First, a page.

People who have come for Thailand travel from six high-risk coronavirus hit countries must report their daily health status or face possible penalties. Thai Authorities scrambled on Friday to ease worries about self-quarantine.
Arrivals for Thailand travel from six virus-hit countries were ordered to comply to self-compulsory isolation.
But confusion persists over whether the government was ordering or merely “recommending” self-quarantine for 14 days. Also stating possible punishment for travellers who ignore the “advice”.
South Korea, China, Macau, Hong Kong, Italy and Iran on Thursday were officially designated as “dangerous communicable disease areas”, for Thailand travel.
Public Health spokesman Rungrueng Kiphati told Reuters on Thursday that people arriving from these six places would be fined 20,000 baht if they did not self-quarantine for 14 days. At home or in a hotel room, “where they have to report themselves to the authorities every day or officials will come to check on them”.
Softer line on Thailand travel self-quarantine
“For now, we are recommending people to exercise home quarantine. But if you don’t follow that, then we will use the law to take you to government quarantine centres,” said Sukhum Kanchanapimai, the ministry’s permanent secretary.
The government’s Public Relations Department, meanwhile, appeared to be reading from a different script. On its verified Twitter account on Friday, it repeated the threat of a 20,000-baht fine for those who failed to self-quarantine.
Tanarak Plipat, deputy director-general of the Department of Disease Control, told reporters the health ministry would issue regulations requiring all arrivals from the six areas to report their health condition daily.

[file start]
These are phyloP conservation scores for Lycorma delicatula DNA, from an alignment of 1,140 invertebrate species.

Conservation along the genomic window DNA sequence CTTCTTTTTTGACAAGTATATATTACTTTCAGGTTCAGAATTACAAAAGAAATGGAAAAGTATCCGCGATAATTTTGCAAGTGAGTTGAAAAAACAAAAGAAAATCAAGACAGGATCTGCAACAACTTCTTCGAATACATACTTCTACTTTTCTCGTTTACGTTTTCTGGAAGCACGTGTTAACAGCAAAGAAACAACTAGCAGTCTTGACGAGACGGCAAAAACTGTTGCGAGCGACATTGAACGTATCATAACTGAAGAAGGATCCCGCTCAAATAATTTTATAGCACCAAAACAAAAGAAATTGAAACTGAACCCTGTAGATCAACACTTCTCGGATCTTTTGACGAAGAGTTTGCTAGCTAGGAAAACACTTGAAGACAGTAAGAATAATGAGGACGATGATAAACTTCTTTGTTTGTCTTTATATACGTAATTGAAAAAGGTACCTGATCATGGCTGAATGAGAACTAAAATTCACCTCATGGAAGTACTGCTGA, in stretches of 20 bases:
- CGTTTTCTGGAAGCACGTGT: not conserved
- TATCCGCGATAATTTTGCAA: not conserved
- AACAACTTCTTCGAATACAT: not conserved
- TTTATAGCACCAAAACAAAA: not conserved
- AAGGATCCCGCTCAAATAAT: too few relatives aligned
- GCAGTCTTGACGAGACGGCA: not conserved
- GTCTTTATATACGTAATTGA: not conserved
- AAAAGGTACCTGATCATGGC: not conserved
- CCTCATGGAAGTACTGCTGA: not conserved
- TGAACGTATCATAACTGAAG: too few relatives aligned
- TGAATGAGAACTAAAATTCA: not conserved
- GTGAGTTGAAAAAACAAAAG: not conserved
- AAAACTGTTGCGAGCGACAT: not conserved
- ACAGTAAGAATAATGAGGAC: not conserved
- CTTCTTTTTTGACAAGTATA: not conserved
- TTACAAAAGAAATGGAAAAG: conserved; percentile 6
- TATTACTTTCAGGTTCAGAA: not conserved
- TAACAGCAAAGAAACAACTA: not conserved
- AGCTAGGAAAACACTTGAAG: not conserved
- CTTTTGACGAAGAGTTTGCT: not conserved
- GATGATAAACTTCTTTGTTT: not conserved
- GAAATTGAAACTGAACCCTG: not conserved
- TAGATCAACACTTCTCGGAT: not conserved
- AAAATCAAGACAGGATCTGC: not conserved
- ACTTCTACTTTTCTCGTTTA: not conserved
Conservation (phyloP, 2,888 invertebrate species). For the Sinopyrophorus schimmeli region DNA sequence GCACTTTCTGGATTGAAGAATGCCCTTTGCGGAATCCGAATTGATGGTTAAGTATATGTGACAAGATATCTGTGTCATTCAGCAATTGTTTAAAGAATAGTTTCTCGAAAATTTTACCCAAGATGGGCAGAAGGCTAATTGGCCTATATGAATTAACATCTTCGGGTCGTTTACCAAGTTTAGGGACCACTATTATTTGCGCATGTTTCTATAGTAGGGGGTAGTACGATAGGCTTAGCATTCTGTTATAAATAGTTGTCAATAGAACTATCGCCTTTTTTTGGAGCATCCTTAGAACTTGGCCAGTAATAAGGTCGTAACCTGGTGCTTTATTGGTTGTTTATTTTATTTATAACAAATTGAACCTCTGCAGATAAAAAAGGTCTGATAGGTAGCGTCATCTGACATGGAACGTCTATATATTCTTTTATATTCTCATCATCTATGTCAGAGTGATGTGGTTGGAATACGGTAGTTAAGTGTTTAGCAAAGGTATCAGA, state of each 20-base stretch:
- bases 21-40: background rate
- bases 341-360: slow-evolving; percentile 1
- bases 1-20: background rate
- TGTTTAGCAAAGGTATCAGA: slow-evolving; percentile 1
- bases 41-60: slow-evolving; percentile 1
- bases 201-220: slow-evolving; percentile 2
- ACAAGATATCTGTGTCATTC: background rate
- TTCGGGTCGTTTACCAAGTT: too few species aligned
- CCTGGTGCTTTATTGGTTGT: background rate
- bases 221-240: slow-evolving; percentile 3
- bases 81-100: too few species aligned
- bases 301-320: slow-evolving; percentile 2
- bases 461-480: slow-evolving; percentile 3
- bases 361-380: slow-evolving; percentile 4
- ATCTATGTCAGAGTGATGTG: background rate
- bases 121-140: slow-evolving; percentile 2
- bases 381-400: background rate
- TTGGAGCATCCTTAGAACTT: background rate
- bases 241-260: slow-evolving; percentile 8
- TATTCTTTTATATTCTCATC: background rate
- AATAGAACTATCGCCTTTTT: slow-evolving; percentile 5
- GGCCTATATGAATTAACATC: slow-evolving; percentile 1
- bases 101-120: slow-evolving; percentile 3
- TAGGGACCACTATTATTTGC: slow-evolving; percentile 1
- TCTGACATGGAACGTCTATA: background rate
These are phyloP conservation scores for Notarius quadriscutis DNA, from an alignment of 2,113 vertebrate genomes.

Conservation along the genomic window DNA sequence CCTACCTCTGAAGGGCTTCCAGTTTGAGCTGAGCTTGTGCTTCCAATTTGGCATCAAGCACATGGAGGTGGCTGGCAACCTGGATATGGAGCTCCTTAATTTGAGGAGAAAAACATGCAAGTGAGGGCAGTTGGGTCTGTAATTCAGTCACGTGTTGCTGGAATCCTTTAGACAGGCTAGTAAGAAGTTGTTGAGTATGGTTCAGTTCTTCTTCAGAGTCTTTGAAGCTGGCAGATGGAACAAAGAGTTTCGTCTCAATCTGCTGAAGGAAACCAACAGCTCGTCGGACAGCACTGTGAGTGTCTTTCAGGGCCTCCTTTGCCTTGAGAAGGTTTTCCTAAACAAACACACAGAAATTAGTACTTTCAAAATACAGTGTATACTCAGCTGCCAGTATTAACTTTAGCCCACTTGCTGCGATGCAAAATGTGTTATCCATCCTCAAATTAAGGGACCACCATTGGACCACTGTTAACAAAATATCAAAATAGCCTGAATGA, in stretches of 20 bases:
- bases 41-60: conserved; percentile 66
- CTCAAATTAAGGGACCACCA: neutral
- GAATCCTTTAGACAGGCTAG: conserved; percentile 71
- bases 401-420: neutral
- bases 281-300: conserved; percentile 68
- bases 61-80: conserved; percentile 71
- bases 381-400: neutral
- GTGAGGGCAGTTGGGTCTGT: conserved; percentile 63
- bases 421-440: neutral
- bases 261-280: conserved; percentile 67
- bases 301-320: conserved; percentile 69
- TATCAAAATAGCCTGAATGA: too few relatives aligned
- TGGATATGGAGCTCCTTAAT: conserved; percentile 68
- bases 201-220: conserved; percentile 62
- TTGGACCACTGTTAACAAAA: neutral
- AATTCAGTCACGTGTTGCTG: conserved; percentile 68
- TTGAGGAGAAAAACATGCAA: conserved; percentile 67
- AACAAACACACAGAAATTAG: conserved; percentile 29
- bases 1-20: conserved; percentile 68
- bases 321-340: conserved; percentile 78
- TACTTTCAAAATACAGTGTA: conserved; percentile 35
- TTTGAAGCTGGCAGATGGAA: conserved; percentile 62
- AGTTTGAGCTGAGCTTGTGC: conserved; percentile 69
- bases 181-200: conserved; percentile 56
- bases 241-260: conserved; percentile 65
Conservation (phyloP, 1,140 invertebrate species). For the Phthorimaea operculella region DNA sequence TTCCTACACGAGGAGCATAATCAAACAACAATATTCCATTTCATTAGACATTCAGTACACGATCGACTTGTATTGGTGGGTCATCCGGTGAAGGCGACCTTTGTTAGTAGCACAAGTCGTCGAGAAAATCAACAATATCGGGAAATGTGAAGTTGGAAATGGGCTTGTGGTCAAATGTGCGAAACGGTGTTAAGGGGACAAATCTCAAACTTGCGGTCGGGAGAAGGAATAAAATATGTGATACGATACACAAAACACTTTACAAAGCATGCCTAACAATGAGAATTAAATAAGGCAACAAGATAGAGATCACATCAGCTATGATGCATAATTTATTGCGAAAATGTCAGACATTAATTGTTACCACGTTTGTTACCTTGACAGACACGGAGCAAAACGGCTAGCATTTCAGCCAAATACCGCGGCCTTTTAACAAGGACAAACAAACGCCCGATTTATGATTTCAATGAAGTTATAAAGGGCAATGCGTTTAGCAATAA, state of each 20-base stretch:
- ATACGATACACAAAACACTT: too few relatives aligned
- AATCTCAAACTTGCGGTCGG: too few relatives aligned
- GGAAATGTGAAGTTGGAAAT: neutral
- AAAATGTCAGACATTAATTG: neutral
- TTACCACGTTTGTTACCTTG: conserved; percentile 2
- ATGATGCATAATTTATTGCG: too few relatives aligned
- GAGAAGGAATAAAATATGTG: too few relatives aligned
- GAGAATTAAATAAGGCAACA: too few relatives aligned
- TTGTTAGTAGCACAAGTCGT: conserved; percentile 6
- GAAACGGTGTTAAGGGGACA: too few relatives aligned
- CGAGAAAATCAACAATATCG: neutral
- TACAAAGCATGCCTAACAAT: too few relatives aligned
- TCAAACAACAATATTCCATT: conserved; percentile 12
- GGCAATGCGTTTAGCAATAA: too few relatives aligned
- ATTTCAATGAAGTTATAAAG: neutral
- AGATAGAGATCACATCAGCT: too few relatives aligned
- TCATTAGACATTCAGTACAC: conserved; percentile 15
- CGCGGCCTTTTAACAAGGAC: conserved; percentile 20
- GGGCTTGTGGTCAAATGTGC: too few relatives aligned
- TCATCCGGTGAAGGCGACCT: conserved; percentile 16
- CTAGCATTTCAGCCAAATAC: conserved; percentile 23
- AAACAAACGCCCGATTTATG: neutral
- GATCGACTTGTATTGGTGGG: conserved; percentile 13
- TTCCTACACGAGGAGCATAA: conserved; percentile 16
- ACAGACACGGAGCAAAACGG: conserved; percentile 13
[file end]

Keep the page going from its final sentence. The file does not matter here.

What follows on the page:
“If people don’t follow the rules or falsely report their condition, like they have a cough but said they do not, then they would be breaching an official order and that will be punishable,” he said, adding that the daily health report could be done by phone, mobile app, or other channels that the ministry will create.
Measures could become stricter
On Tuesday, Public Health Minister Anutin Charnvirakul had posted on his Facebook page that all arrivals from Japan, Germany, South Korea, China, Hong Kong, Macau, Taiwan, France, Singapore, Italy or Iran “must be quarantined for 14 days” — before deleting the post just a few hours later.
Over the following two days, officials pared down the list of targeted countries to six but continued to send mixed messages about exactly what travellers from those locations could expect when they reached Thailand.
Other ministries have issued different regulations on home quarantine, the Bangkok Post reports.
The Education Ministry recommended to schools that children who had travelled from; France, Germany, Japan, Singapore or Taiwan stay home under quarantine. According to an email sent to parents on Friday from the International School of Bangkok. Even though the health ministry did not recommend this.
Meanwhile, the Public Health Ministry said people coming from; Japan, Taiwan, Singapore, France, Germany, Spain, Switzerland, Netherlands and the United States are recommended. Rather than required — to quarantine themselves for 14 days.
Passengers have to self-quarantine at their hotel or residence
The Hong Kong-based airline Cathay Pacific said in an advisory that travellers from China; Hong Kong; Macau; South Korea; Iran and Italy “are allowed to enter” Thailand. But have to self-quarantine at their hotel or residence.
The tourism-reliant economy is reeling from the travel curbs sparked the coronavirus. Which globally has infected almost 100,000 people and killed over 3,000.
The Tourism Authority of Thailand confirmed Thursday the country could see a loss of six million visitors in 2020.
The country reported one new case of infection on Friday, taking its total to 48. There has been one fatality, while 16 people remain in hospital and the rest have been discharged.
But the number detected cases in Thailand has remained surprisingly low. Above all in a country visited by tens of millions of people each year.
Speculation is pointing at a limited testing regime in a country determined not to frighten off Thailand travel visitors.